Board of Supervisors OKs new planning rules: Revised law affect changes to nonconforming structures

By JASON HOPPIN – Santa Cruz
Posted: 03/20/2012 06:51:17 PM PDT

SANTA CRUZ – The county Board of Supervisors on Tuesday unanimously adopted new rules intended to simplify the process of getting many home renovations through the notoriously hard-to-navigate county Planning Department.

But the changes themselves did not come without questions about whether they were too complicated, with at-times skeptical board members quizzing county staff on why they didn’t take a different path to making it easier for homeowners to make upgrades and repairs to the thousands of county homes.

County Board Chairman John Leopold said the new rules aren’t perfect, but said the old version prevented owners from remodeling and extending the life of local buildings, many of which were built prior to modern building codes.

“To the extent that the changes make that happen, that’s a win for the community,” Leopold said.

The changes are a significant piece of ongoing planning reforms intended to make the county Planning Department more user-friendly. Other changes make it easier for certain businesses to move into vacant storefronts and relax parking requirements for new businesses.

But for so-called nonconforming homes, figuring out the new rules requires understanding a sophisticated new formula.

What the board adopted seems simple enough – homes with changes to less than 65 percent of its major structural components could be approved at the staff level, without a costly and time-consuming public hearing.

But figuring out how much of a residence is changing is not going to be simple. The county adopted a weighted formula where a roof counts for 15 percent of a project, walls count for 65 percent, floors count for 10 percent and the foundation counts for 10 percent.

Planners now will calculate the percent of changes within each of those categories, combine them according to the weight given each category in the formula, and determine whether an over-the-counter approval is warranted.

Several supervisors asked why the county didn’t opt for using the estimated value of a remodel in determining how much scrutiny a job gets, a method used by many other communities.

“The idea that we’re not choosing to use the method that is done by so many others around us, I don’t know if that is a good change or not,” Leopold said.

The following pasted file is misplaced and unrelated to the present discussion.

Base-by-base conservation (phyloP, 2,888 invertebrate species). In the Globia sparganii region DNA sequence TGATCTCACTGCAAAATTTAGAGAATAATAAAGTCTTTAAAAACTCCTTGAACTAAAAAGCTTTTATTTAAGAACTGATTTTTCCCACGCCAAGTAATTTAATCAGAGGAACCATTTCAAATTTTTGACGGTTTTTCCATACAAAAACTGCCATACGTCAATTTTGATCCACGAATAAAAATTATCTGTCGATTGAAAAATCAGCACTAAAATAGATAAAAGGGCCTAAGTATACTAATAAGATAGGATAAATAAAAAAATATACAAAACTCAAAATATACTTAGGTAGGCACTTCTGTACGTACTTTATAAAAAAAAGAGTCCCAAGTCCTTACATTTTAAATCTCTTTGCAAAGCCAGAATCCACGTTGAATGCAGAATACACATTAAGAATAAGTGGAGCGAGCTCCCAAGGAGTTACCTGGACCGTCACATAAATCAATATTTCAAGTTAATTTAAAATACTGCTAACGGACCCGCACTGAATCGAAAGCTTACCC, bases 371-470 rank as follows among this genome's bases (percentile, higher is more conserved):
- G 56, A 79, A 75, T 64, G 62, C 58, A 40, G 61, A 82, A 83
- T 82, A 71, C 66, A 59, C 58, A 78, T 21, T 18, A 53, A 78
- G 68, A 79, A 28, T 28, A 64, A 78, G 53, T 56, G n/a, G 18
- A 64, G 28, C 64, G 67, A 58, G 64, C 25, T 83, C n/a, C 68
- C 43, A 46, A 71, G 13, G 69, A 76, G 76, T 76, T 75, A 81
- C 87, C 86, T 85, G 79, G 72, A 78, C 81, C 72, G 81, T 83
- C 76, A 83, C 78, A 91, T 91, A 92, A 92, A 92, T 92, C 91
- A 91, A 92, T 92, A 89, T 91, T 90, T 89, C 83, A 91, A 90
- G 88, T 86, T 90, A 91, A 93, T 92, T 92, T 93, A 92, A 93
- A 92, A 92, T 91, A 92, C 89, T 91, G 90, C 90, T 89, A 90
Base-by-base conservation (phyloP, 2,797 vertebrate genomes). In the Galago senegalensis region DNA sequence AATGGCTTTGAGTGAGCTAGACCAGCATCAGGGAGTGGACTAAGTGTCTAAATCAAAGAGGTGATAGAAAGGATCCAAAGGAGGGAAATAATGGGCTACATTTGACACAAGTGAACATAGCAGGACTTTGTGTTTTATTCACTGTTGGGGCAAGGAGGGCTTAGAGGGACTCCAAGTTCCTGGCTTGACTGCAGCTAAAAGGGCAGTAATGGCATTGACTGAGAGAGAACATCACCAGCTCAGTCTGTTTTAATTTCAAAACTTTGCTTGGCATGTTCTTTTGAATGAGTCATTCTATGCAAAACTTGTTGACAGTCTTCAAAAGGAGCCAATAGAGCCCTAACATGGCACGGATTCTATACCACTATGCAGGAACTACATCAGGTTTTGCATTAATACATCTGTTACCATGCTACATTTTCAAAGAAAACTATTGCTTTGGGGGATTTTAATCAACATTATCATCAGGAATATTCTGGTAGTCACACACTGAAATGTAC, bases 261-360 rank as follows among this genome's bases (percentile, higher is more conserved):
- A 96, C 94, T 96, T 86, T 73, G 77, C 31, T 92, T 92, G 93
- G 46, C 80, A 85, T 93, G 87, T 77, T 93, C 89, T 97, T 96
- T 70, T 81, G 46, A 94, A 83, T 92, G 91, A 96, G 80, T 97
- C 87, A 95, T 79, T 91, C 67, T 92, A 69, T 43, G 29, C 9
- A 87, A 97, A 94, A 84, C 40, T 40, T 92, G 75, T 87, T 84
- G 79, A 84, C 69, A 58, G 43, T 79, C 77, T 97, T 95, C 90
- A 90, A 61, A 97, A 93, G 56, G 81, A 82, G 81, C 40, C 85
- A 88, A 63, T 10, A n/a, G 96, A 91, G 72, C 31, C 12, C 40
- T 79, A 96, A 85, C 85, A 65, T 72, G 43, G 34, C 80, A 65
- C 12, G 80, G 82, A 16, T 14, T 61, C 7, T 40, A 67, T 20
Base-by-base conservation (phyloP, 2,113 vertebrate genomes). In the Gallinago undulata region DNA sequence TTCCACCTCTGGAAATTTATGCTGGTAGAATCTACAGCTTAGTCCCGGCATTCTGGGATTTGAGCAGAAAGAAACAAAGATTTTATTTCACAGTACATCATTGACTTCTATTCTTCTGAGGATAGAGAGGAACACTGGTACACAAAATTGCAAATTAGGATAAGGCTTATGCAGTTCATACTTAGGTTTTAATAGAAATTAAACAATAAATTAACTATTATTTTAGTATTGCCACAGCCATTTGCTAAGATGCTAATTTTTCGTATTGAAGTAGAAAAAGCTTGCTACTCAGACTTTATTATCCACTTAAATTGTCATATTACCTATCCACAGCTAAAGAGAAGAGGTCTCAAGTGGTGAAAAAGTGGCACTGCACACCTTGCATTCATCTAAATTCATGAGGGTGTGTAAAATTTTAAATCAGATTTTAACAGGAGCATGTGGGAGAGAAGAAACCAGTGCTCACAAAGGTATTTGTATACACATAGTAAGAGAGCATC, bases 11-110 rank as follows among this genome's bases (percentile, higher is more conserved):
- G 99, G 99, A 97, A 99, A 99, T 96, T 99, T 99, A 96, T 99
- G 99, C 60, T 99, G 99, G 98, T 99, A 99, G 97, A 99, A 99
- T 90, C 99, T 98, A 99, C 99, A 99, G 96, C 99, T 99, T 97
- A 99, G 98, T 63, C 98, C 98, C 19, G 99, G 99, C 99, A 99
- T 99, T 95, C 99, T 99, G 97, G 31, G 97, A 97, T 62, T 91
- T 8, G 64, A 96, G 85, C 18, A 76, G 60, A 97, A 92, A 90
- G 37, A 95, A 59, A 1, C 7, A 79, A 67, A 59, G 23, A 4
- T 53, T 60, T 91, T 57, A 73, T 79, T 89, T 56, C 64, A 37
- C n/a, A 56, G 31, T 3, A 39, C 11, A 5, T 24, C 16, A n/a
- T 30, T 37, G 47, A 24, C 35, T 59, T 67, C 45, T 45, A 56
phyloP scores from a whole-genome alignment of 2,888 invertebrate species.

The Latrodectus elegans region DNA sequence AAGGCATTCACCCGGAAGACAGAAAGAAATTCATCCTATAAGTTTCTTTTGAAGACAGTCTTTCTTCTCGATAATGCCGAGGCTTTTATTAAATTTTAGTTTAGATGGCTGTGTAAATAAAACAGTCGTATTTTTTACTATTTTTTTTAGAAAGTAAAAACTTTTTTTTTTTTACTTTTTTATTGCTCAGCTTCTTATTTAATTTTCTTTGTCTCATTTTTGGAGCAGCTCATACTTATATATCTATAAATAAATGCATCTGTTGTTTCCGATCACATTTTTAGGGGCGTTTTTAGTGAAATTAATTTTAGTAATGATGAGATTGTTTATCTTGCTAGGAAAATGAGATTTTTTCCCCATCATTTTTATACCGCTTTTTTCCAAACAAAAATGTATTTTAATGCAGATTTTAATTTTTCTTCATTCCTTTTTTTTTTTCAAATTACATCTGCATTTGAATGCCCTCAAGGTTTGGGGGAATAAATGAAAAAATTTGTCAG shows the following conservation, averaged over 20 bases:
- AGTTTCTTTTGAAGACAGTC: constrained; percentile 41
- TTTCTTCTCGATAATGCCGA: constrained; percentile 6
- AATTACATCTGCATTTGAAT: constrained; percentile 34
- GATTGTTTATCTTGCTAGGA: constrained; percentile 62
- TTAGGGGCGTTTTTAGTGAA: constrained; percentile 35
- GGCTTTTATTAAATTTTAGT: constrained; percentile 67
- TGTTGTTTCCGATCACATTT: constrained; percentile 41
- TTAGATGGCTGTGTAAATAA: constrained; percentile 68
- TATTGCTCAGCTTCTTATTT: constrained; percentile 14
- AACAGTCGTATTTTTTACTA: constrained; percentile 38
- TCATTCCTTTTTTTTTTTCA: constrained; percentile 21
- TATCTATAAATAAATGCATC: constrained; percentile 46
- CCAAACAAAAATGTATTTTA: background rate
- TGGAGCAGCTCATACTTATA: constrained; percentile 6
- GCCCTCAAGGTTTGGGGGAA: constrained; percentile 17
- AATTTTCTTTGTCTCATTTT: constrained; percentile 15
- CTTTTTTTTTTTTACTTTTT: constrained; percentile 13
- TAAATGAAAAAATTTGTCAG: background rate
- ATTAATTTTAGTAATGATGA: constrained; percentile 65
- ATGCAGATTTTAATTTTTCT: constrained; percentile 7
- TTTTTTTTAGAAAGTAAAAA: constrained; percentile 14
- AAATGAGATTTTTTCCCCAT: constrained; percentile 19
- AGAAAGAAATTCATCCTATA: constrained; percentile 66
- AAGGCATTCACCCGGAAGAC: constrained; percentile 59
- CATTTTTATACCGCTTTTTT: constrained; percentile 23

County staff said the formula approach was favored during several outreach sessions, and local land-use experts spoke in favor of the approach during Tuesday’s board meeting. They said using valuations can be tricky, getting into the types of flooring chosen, or the fixtures to be selected. They also said the process can be manipulated through estimates and appraisals.

“It’s very difficult to try to value ahead of the project and have confidence that it’s accurate,” county Planning Director Kathy Previsich said.

Staff originally proposed over-the-counter review for any project involving up to 75 percent of a home, but the board lowered that threshold with a 3-2 vote. Supervisors Neal Coonerty and Ellen Pirie voted to keep the more relaxed standard.

Projects in county riparian zones would face tougher requirements.

In other business, the county adopted an electronic waste ordinance aimed at making sure collectors of electronic goods such as computers, cellphones and televisions use only certified recyclers to process the material.

The law is aimed at keeping electronic waste, which often contains materials dangerous to humans and the environment, from being shipped overseas and burned or otherwise improperly disposed.

Members of the California Grey Bears said they were concerned the new law would lead to an abundance of new paperwork, and that most of their electronic collections already are properly disposed.

Follow Sentinel reporter Jason Hoppin on Twitter @scnewsdude